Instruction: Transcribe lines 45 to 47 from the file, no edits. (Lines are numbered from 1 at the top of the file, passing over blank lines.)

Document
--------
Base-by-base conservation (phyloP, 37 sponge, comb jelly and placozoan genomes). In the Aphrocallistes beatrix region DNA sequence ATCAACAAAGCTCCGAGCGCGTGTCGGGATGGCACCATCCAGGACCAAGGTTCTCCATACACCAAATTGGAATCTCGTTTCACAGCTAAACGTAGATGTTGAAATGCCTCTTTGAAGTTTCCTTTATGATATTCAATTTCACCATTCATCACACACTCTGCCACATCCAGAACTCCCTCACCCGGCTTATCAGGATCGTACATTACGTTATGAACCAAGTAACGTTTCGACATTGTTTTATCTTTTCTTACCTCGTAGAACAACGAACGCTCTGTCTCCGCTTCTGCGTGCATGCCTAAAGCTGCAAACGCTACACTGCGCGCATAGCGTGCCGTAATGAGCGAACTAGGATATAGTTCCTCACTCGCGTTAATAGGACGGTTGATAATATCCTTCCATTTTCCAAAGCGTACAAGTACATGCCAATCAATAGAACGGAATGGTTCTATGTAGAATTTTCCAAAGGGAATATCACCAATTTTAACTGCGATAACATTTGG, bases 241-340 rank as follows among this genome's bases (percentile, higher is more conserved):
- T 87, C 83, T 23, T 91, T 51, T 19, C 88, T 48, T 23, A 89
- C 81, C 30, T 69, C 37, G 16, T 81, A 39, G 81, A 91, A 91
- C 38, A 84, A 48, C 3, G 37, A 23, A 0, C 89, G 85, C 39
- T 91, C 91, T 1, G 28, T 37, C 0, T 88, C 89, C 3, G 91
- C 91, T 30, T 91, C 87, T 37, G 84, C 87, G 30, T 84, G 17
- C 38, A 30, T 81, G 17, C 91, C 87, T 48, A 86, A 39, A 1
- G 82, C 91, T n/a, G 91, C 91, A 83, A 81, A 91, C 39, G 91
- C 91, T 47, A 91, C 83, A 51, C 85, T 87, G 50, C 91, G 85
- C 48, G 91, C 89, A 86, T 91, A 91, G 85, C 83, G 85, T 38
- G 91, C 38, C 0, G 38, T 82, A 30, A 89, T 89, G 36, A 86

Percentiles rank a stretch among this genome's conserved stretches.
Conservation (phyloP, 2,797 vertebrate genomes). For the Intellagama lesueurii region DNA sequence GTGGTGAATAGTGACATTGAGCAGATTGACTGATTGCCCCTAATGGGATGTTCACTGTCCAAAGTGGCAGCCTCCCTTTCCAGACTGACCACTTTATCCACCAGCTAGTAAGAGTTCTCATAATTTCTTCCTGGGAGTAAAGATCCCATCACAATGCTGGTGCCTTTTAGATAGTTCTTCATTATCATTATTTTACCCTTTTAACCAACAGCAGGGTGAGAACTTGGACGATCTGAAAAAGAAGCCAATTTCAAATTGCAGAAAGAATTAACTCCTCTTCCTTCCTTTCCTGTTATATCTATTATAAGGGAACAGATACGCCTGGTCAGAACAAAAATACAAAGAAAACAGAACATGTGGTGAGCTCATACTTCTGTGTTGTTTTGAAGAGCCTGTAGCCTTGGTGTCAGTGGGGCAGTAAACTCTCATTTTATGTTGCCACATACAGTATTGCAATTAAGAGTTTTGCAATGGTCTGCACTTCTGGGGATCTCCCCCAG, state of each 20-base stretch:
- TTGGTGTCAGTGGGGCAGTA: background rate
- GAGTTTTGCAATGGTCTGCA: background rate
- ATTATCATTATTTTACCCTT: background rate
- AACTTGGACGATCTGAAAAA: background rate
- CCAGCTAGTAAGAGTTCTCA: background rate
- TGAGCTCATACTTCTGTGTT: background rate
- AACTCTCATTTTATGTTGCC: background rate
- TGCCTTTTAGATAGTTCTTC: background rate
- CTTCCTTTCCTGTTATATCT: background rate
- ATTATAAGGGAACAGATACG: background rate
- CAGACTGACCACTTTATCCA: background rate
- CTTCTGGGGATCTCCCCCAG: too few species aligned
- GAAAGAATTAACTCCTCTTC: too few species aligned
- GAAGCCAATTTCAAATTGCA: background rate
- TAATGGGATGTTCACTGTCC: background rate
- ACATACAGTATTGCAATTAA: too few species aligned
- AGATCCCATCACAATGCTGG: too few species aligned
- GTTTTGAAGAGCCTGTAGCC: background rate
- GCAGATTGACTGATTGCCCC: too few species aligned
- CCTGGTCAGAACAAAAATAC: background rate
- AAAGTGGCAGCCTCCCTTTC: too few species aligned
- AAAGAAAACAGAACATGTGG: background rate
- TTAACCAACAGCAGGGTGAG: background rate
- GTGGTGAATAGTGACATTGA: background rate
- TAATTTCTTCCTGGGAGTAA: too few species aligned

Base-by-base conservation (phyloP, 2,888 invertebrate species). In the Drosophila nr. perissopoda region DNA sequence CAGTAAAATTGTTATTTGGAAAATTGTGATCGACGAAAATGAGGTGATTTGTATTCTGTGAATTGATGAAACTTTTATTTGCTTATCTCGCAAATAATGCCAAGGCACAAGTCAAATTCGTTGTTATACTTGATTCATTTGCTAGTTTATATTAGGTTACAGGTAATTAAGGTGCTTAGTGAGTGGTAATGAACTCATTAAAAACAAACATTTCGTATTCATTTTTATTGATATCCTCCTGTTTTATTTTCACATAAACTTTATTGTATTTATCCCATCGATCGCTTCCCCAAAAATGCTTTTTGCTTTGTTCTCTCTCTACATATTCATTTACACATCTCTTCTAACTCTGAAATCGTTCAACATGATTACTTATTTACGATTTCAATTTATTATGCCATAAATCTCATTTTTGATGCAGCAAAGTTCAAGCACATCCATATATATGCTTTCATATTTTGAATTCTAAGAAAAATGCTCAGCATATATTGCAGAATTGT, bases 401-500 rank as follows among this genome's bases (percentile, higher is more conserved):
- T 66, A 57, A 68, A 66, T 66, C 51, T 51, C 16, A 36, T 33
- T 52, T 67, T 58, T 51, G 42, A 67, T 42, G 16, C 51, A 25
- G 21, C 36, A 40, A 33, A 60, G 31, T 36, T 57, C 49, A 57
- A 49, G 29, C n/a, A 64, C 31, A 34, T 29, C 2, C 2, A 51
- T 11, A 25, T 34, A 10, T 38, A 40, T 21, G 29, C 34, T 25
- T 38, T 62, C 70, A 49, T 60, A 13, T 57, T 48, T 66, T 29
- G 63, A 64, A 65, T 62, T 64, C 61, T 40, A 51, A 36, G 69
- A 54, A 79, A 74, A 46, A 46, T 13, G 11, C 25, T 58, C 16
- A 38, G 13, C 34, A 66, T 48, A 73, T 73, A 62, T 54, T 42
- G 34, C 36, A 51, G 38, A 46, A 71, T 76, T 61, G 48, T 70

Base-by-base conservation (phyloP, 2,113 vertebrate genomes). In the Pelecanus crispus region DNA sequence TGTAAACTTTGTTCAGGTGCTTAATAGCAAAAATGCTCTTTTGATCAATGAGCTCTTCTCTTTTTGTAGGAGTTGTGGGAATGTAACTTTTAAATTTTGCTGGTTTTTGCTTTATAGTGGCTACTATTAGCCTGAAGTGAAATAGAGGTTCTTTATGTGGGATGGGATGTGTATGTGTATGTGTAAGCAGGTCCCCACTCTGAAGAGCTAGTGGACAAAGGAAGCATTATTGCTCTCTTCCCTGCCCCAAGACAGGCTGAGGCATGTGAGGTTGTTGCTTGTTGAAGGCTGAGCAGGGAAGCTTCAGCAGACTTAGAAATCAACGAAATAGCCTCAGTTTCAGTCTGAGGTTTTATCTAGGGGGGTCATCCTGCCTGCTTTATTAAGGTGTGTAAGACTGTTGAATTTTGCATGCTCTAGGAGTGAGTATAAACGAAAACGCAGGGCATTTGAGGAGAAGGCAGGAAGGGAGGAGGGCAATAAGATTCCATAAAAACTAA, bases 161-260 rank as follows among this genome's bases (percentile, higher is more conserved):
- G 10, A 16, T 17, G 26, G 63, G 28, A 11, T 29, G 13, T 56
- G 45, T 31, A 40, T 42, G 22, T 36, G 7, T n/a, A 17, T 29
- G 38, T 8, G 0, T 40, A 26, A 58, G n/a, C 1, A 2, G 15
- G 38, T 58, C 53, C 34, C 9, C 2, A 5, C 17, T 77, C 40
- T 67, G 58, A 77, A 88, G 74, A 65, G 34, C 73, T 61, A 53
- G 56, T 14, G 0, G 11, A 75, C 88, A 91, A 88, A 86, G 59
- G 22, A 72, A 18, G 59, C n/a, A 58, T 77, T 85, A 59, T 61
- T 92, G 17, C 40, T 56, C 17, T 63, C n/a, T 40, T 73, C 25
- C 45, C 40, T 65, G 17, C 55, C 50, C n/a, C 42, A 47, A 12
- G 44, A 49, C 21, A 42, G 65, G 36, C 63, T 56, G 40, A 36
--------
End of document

- T 38, T 62, C 70, A 49, T 60, A 13, T 57, T 48, T 66, T 29
- G 63, A 64, A 65, T 62, T 64, C 61, T 40, A 51, A 36, G 69
- A 54, A 79, A 74, A 46, A 46, T 13, G 11, C 25, T 58, C 16